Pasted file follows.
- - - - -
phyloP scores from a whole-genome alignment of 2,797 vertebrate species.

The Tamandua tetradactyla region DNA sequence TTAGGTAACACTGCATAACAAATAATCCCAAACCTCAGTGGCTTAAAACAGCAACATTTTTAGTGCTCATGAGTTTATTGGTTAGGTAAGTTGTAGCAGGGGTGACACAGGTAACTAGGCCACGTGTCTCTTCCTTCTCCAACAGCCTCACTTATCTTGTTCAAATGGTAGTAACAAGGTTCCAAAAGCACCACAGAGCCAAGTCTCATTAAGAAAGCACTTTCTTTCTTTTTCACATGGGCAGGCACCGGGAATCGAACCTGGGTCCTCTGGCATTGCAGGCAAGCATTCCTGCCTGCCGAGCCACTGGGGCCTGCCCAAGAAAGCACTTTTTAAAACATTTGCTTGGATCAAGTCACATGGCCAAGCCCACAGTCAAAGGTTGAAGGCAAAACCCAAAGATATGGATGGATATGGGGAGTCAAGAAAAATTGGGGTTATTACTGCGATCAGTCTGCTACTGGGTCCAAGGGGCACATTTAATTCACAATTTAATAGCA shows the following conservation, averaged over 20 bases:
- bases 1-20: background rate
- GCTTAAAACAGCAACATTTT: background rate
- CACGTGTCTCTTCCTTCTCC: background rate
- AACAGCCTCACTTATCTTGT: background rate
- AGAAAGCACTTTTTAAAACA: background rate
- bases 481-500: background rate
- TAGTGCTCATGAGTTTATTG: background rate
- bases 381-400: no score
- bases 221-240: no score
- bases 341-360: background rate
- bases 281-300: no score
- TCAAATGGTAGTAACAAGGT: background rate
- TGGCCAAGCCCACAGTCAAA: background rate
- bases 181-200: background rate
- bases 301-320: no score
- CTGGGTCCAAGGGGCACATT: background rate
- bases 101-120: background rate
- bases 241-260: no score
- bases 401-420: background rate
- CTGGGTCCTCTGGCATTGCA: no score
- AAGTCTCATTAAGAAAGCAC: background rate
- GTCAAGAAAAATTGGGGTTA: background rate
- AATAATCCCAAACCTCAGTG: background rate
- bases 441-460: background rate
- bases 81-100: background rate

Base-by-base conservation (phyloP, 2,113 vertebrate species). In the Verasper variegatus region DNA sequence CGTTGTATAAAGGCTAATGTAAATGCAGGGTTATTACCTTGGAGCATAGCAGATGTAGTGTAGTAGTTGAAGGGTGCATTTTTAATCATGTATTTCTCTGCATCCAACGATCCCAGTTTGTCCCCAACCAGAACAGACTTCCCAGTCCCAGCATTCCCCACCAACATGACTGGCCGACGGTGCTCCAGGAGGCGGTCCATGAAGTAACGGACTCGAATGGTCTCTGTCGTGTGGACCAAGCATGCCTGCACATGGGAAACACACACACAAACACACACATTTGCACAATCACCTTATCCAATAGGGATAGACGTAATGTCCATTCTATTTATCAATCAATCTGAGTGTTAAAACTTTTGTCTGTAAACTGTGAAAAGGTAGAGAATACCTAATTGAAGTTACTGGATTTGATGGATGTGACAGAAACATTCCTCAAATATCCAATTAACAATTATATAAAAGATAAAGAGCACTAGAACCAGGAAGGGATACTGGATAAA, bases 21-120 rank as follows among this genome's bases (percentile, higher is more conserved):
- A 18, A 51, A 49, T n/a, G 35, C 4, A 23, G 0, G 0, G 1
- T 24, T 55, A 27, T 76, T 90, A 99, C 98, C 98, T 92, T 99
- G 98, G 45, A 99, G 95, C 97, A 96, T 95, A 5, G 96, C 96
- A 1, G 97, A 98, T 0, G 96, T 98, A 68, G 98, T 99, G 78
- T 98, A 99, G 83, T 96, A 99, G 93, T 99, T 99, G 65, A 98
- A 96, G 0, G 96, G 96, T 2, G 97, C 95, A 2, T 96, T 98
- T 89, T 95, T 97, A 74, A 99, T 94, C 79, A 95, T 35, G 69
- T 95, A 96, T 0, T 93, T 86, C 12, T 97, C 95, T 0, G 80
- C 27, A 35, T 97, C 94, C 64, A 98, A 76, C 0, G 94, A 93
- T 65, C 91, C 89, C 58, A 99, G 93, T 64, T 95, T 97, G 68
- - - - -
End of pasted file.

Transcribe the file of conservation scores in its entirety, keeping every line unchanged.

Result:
phyloP scores from a whole-genome alignment of 2,797 vertebrate species.

The Tamandua tetradactyla region DNA sequence TTAGGTAACACTGCATAACAAATAATCCCAAACCTCAGTGGCTTAAAACAGCAACATTTTTAGTGCTCATGAGTTTATTGGTTAGGTAAGTTGTAGCAGGGGTGACACAGGTAACTAGGCCACGTGTCTCTTCCTTCTCCAACAGCCTCACTTATCTTGTTCAAATGGTAGTAACAAGGTTCCAAAAGCACCACAGAGCCAAGTCTCATTAAGAAAGCACTTTCTTTCTTTTTCACATGGGCAGGCACCGGGAATCGAACCTGGGTCCTCTGGCATTGCAGGCAAGCATTCCTGCCTGCCGAGCCACTGGGGCCTGCCCAAGAAAGCACTTTTTAAAACATTTGCTTGGATCAAGTCACATGGCCAAGCCCACAGTCAAAGGTTGAAGGCAAAACCCAAAGATATGGATGGATATGGGGAGTCAAGAAAAATTGGGGTTATTACTGCGATCAGTCTGCTACTGGGTCCAAGGGGCACATTTAATTCACAATTTAATAGCA shows the following conservation, averaged over 20 bases:
- bases 1-20: background rate
- GCTTAAAACAGCAACATTTT: background rate
- CACGTGTCTCTTCCTTCTCC: background rate
- AACAGCCTCACTTATCTTGT: background rate
- AGAAAGCACTTTTTAAAACA: background rate
- bases 481-500: background rate
- TAGTGCTCATGAGTTTATTG: background rate
- bases 381-400: no score
- bases 221-240: no score
- bases 341-360: background rate
- bases 281-300: no score
- TCAAATGGTAGTAACAAGGT: background rate
- TGGCCAAGCCCACAGTCAAA: background rate
- bases 181-200: background rate
- bases 301-320: no score
- CTGGGTCCAAGGGGCACATT: background rate
- bases 101-120: background rate
- bases 241-260: no score
- bases 401-420: background rate
- CTGGGTCCTCTGGCATTGCA: no score
- AAGTCTCATTAAGAAAGCAC: background rate
- GTCAAGAAAAATTGGGGTTA: background rate
- AATAATCCCAAACCTCAGTG: background rate
- bases 441-460: background rate
- bases 81-100: background rate

Base-by-base conservation (phyloP, 2,113 vertebrate species). In the Verasper variegatus region DNA sequence CGTTGTATAAAGGCTAATGTAAATGCAGGGTTATTACCTTGGAGCATAGCAGATGTAGTGTAGTAGTTGAAGGGTGCATTTTTAATCATGTATTTCTCTGCATCCAACGATCCCAGTTTGTCCCCAACCAGAACAGACTTCCCAGTCCCAGCATTCCCCACCAACATGACTGGCCGACGGTGCTCCAGGAGGCGGTCCATGAAGTAACGGACTCGAATGGTCTCTGTCGTGTGGACCAAGCATGCCTGCACATGGGAAACACACACACAAACACACACATTTGCACAATCACCTTATCCAATAGGGATAGACGTAATGTCCATTCTATTTATCAATCAATCTGAGTGTTAAAACTTTTGTCTGTAAACTGTGAAAAGGTAGAGAATACCTAATTGAAGTTACTGGATTTGATGGATGTGACAGAAACATTCCTCAAATATCCAATTAACAATTATATAAAAGATAAAGAGCACTAGAACCAGGAAGGGATACTGGATAAA, bases 21-120 rank as follows among this genome's bases (percentile, higher is more conserved):
- A 18, A 51, A 49, T n/a, G 35, C 4, A 23, G 0, G 0, G 1
- T 24, T 55, A 27, T 76, T 90, A 99, C 98, C 98, T 92, T 99
- G 98, G 45, A 99, G 95, C 97, A 96, T 95, A 5, G 96, C 96
- A 1, G 97, A 98, T 0, G 96, T 98, A 68, G 98, T 99, G 78
- T 98, A 99, G 83, T 96, A 99, G 93, T 99, T 99, G 65, A 98
- A 96, G 0, G 96, G 96, T 2, G 97, C 95, A 2, T 96, T 98
- T 89, T 95, T 97, A 74, A 99, T 94, C 79, A 95, T 35, G 69
- T 95, A 96, T 0, T 93, T 86, C 12, T 97, C 95, T 0, G 80
- C 27, A 35, T 97, C 94, C 64, A 98, A 76, C 0, G 94, A 93
- T 65, C 91, C 89, C 58, A 99, G 93, T 64, T 95, T 97, G 68